Fixed-rate electricity plans offer a locked-in supply price for a set period of time, even while electric prices are rising or falling. In general, most plans will secure your rate for 12 to 36 months. The benefit to a fixed-rate plan is a predictable bill and protection from fluctuating electric prices. The drawback to a fixed-rate plan is if electric rates decrease below your locked-in fixed rate, you still pay the higher, agreed upon rate until your plan expires. Your energy consumption is the only variable in your monthly electric bill. Your rate per kWh is fixed. Fixed-rate plans are good for people seeking predictability and cost control. 

Variable-rate electric plans 

You can choose a variable rate plan in deregulated Texas, where the rate per kWh you pay tracks with the market costs of electricity. As market conditions for electricity rise and fall, so will your rate. The benefit to a variable rate plan is you can take advantage of lower rates if they occur. 

Another reason people choose variable rate plans is due to their loose contract agreements. Variable rate plans typically don’t come with a locked-in contract length — meaning you can drop the plan without penalty at any time. 

Don’t let moving be the reason you go with a variable plan, though. According to the Texas PUC regulations, “A contract is limited to service to a customer at a location specified in the contract. If the customer moves from the location, the customer is under no obligation to continue the contract at another location.”

Before enrolling in any plan it’s a good practice to ask your potential provider about any penalties or fees for exiting early.

Prepaid electric plans

Also known as a “no-deposit plan” option, prepaid electricity is what it sounds like. Paying for your electricity in advance. There are many reasons why you may want this type of plan, the most common being to avoid paying a high deposit.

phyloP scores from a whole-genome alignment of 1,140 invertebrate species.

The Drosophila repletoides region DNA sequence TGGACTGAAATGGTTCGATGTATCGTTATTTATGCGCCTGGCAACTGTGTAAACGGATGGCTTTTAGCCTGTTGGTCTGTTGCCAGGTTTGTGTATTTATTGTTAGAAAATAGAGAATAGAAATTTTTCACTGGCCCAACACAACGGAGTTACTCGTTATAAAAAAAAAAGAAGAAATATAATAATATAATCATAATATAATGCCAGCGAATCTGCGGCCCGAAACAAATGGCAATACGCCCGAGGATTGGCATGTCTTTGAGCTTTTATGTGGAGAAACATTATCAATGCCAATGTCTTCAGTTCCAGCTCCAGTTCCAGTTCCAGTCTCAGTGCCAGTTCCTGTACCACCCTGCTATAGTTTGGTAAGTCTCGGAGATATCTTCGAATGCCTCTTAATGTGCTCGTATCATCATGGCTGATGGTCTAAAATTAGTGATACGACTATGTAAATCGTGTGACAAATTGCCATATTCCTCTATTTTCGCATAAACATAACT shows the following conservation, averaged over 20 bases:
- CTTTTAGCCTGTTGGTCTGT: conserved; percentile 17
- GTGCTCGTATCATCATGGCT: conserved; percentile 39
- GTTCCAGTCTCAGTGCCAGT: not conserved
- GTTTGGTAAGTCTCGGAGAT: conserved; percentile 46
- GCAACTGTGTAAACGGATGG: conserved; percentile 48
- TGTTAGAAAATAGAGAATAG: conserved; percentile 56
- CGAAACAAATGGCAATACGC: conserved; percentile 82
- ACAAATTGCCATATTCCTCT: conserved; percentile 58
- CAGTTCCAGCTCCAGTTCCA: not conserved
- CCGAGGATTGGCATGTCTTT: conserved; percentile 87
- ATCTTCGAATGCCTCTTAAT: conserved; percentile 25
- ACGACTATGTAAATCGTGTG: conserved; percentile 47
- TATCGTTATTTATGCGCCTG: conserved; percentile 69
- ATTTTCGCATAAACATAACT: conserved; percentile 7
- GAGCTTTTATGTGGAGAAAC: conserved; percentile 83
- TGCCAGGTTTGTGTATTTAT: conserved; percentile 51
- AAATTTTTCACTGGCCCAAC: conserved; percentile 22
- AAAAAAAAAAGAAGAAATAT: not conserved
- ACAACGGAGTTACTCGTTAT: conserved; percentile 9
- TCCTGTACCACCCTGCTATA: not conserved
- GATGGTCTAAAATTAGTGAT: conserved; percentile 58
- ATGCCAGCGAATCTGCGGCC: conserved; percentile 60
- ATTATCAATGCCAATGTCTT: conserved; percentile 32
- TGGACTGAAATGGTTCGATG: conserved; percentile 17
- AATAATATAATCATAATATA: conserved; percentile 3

Most Texas electric retailers do some form of credit verification to determine if a deposit is needed before enrolling a customer. With prepaid electric service, you can skip the credit verification and go straight to a prepaid plan or opt for prepaid after learning you owe a deposit. Either way, a prepaid plan allows you to turn your lights on at no risk to the retailer, since you’re paying for the electricity upfront. 

The biggest drawback to prepaid electric plans is the rate per kilowatt-hour can be more expensive than for a fixed-rate plan. 

Renewable energy plans

If you want to enroll in a plan that specializes in 100% renewable energy sourcing, look for “green energy” plans and read the terms of service to find exactly how much of the plan is renewable. Double-check the price, too, because sometimes 100% renewable plans come at a higher cost. In the fine print you should be able to see if the provider has 100% renewable energy sources built into their advertised price or if it’s an upgrade at additional cost. 

Renewable energy plans are great for the eco-conscious who want to do their part in reducing rapid climate change, as fossil fuel burning for energy is a major contributor to a warming climate. Adding solar panels to your rooftop is another great way to lower your electric bill and help the environment. Since solar panels come at a high upfront cost, some people use renewable energy plans as another way to contribute to the renewable energy initiatives. 

EV incentive plans

Some retailers offer plans customized for EV drivers, such as bill credits and lower rates in the evening when many are charging their EVs. 

Solar buyback plans 

If you have solar panels or are looking to eventually install them, you may want to look into an electricity plan that rewards you with bill credits for your excess energy. 

Time-of-use or ‘free electricity’ plans 

Time-of-use electric plans in Texas are designed to reward you with lower rates or “free periods” if you use your energy during off-peak hours. If used properly, these plans can be financially beneficial, but they can also be more expensive since the rates during peak times are higher. These plans are great if you work at night and sleep during the day or if you make a hobby of chasing the best deal while staying on top of consumption patterns. If you are not in one of these camps, you may want to think twice about enrolling.